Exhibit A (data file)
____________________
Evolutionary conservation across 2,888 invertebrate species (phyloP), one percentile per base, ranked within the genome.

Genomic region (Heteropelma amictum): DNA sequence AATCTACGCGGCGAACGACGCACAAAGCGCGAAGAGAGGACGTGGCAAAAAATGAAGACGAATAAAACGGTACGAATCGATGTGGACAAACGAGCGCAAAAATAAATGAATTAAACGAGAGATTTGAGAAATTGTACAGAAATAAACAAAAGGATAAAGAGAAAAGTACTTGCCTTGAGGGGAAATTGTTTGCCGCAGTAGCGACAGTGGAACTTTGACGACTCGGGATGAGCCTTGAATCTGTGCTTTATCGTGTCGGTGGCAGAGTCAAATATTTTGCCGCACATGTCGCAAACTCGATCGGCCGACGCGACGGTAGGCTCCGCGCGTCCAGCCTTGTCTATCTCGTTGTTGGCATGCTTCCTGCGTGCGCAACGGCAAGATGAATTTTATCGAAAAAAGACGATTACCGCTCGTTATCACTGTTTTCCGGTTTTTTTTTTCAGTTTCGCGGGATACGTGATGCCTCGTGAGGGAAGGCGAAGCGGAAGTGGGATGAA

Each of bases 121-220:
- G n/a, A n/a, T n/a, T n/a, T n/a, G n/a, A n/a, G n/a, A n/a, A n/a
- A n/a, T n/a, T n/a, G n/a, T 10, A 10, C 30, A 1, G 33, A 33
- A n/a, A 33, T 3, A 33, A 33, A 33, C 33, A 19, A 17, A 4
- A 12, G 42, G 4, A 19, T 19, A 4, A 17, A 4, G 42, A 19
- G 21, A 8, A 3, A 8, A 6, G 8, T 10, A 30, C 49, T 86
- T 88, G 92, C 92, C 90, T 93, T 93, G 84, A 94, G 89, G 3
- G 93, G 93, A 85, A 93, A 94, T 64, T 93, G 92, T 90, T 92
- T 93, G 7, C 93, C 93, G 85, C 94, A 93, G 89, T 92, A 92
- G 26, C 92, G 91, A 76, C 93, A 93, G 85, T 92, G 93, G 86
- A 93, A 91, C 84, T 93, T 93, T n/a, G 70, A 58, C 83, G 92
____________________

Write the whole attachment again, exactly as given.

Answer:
Evolutionary conservation across 2,888 invertebrate species (phyloP), one percentile per base, ranked within the genome.

Genomic region (Heteropelma amictum): DNA sequence AATCTACGCGGCGAACGACGCACAAAGCGCGAAGAGAGGACGTGGCAAAAAATGAAGACGAATAAAACGGTACGAATCGATGTGGACAAACGAGCGCAAAAATAAATGAATTAAACGAGAGATTTGAGAAATTGTACAGAAATAAACAAAAGGATAAAGAGAAAAGTACTTGCCTTGAGGGGAAATTGTTTGCCGCAGTAGCGACAGTGGAACTTTGACGACTCGGGATGAGCCTTGAATCTGTGCTTTATCGTGTCGGTGGCAGAGTCAAATATTTTGCCGCACATGTCGCAAACTCGATCGGCCGACGCGACGGTAGGCTCCGCGCGTCCAGCCTTGTCTATCTCGTTGTTGGCATGCTTCCTGCGTGCGCAACGGCAAGATGAATTTTATCGAAAAAAGACGATTACCGCTCGTTATCACTGTTTTCCGGTTTTTTTTTTCAGTTTCGCGGGATACGTGATGCCTCGTGAGGGAAGGCGAAGCGGAAGTGGGATGAA

Each of bases 121-220:
- G n/a, A n/a, T n/a, T n/a, T n/a, G n/a, A n/a, G n/a, A n/a, A n/a
- A n/a, T n/a, T n/a, G n/a, T 10, A 10, C 30, A 1, G 33, A 33
- A n/a, A 33, T 3, A 33, A 33, A 33, C 33, A 19, A 17, A 4
- A 12, G 42, G 4, A 19, T 19, A 4, A 17, A 4, G 42, A 19
- G 21, A 8, A 3, A 8, A 6, G 8, T 10, A 30, C 49, T 86
- T 88, G 92, C 92, C 90, T 93, T 93, G 84, A 94, G 89, G 3
- G 93, G 93, A 85, A 93, A 94, T 64, T 93, G 92, T 90, T 92
- T 93, G 7, C 93, C 93, G 85, C 94, A 93, G 89, T 92, A 92
- G 26, C 92, G 91, A 76, C 93, A 93, G 85, T 92, G 93, G 86
- A 93, A 91, C 84, T 93, T 93, T n/a, G 70, A 58, C 83, G 92